Excess deaths in people with mental health conditions increased during the COVID-19 pandemic. Note that they improved as lockdowns eased.
The greater number of deaths amongst those with mental health conditions and intellectual disabilities has been amplified during the COVID-19 pandemic, a study based on more than 160,000 patients has revealed.
Before the pandemic the rates of mortality in those with severe mental health conditions were already higher than the general population. New research published in The Lancet Regional Health—Europe shows that between March and June 2020, during the first wave of COVID-19, mortality further increased in people with mental health conditions and intellectual disabilities compared with the general population.
The study was published in the run up to World Mental Health Day on 10 October 2021 which this year has the theme ‘Mental Health in an Unequal World’.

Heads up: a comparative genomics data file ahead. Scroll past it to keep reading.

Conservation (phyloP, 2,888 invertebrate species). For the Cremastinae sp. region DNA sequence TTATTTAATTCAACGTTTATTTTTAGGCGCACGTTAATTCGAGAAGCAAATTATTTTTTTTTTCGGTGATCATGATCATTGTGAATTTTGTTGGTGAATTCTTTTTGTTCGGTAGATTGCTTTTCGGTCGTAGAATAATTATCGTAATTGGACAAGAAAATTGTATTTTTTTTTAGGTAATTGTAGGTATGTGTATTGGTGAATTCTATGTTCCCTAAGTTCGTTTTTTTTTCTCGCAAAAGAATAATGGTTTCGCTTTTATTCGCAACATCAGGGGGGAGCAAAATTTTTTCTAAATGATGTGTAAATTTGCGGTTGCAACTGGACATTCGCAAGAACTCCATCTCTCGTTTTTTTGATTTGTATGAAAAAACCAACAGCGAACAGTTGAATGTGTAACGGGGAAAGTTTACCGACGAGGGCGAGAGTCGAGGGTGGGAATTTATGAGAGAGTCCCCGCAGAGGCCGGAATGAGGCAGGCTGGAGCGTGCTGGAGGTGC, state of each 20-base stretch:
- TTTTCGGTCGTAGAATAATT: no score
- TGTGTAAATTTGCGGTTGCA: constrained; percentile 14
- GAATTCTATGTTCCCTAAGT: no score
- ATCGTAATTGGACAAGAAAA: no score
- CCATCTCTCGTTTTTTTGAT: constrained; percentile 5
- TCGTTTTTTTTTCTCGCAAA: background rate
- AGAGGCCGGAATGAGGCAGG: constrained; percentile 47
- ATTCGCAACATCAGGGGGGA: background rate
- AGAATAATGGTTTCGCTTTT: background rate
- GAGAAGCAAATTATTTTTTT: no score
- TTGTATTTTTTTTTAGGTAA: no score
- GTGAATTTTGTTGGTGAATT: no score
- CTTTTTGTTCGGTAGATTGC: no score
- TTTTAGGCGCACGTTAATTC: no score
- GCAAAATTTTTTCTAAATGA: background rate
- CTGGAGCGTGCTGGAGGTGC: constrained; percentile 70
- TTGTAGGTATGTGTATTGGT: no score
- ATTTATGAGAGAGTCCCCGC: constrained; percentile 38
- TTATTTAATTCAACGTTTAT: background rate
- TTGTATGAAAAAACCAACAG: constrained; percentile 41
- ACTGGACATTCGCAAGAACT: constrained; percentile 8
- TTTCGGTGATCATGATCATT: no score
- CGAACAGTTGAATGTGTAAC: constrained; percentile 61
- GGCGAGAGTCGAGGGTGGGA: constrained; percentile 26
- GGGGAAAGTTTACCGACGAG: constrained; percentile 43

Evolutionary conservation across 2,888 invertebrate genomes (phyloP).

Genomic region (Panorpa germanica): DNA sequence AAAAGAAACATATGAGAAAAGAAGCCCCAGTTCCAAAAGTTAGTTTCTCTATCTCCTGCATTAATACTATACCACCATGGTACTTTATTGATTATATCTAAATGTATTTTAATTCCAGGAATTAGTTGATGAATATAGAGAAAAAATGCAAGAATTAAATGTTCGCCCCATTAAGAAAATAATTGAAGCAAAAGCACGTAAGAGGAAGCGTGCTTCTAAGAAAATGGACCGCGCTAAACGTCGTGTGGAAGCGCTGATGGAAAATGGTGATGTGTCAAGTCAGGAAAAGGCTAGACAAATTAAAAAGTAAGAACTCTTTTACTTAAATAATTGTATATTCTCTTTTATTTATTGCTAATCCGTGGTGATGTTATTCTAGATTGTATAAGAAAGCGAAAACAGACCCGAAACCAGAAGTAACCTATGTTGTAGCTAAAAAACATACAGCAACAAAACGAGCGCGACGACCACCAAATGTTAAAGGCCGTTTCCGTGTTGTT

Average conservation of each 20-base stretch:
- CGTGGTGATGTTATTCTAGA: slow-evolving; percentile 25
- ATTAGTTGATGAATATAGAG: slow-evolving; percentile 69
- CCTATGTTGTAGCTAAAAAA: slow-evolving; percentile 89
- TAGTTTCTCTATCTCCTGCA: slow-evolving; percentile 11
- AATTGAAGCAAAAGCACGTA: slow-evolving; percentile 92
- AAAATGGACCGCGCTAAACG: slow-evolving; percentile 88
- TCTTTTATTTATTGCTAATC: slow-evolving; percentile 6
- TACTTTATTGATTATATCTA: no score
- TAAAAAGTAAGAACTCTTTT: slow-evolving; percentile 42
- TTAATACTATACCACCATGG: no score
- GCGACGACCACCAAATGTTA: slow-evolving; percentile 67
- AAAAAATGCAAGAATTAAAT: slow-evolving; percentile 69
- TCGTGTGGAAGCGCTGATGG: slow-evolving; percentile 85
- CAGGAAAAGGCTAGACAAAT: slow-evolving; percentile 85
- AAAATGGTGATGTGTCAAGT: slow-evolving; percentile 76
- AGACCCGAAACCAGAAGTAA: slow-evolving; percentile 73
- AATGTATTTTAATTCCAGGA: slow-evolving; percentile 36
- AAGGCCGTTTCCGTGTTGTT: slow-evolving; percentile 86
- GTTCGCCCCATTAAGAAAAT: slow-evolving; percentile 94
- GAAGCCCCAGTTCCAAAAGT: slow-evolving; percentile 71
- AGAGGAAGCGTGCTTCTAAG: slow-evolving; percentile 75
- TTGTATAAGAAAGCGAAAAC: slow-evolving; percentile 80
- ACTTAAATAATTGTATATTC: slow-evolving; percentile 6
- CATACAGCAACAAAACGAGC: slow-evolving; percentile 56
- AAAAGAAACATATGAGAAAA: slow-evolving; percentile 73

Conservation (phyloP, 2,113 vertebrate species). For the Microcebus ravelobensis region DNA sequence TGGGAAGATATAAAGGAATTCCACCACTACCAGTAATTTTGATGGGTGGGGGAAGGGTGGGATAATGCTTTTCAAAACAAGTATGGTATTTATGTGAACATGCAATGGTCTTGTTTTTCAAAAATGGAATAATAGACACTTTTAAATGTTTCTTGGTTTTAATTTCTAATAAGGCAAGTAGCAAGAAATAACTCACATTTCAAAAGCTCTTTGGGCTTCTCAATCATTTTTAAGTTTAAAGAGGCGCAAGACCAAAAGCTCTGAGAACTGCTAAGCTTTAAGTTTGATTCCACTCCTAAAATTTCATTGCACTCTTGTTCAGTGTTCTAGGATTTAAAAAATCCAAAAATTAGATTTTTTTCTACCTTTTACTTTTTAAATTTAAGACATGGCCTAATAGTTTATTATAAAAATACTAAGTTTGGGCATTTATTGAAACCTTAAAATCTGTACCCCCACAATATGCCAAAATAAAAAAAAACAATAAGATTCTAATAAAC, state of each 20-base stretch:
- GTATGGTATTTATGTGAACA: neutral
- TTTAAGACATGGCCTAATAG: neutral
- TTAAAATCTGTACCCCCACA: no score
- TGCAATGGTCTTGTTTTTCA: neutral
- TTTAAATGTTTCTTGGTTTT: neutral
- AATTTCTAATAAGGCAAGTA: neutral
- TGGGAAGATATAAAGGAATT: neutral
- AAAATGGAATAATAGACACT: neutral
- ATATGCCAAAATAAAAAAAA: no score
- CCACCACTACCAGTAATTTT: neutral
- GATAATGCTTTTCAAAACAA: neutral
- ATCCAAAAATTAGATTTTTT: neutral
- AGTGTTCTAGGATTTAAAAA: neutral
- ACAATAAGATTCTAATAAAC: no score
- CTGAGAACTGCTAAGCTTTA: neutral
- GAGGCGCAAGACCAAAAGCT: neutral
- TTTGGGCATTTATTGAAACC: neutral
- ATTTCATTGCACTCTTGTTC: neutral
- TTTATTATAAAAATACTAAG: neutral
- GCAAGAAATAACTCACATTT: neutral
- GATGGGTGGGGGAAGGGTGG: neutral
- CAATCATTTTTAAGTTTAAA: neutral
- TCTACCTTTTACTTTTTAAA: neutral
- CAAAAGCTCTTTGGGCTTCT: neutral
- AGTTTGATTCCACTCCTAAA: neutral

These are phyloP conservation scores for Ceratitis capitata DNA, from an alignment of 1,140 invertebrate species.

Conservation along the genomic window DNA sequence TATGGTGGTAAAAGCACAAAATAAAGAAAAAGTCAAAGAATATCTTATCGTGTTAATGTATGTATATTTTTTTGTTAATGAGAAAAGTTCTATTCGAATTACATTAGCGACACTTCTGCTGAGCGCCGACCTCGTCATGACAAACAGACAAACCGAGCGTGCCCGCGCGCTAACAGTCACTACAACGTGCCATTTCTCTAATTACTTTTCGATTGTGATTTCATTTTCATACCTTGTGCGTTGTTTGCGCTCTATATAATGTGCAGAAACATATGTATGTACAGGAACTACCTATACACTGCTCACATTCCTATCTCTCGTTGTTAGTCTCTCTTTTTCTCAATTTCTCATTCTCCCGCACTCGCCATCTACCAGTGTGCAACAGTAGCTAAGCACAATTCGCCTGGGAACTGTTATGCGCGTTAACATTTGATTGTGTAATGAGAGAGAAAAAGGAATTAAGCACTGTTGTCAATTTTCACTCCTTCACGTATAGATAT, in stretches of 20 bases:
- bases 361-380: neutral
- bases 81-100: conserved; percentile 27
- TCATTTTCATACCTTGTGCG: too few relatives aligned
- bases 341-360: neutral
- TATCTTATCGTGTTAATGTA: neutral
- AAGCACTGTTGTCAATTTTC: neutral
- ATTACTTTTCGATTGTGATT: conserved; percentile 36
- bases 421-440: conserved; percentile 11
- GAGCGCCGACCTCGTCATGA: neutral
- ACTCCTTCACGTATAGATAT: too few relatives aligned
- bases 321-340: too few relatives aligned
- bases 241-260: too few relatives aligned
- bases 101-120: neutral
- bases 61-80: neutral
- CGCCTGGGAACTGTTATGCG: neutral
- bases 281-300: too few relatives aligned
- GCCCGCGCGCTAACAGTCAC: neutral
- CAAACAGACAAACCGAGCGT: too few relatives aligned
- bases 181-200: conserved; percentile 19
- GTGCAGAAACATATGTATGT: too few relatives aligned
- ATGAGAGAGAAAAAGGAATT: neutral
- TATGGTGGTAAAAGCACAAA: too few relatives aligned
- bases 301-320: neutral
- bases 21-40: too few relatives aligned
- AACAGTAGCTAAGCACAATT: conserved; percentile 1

Deaths from COVID-19 among those with learning disabilities were nine times higher than the general population during the first lockdown period, according to the study, and for those with eating disorders almost five times higher. For those with personality disorders and those with dementia, deaths from COVID-19 were about four times higher than the general population and more than three times higher in people with schizophrenia.
The research was part-funded by the National Institute for Health Research (NIHR) Maudsley Biomedical Research Centre (BRC) and used the Clinical Record Interactive Search (CRIS) system to analyze anonymised data from clinical e-records of patients from South London.
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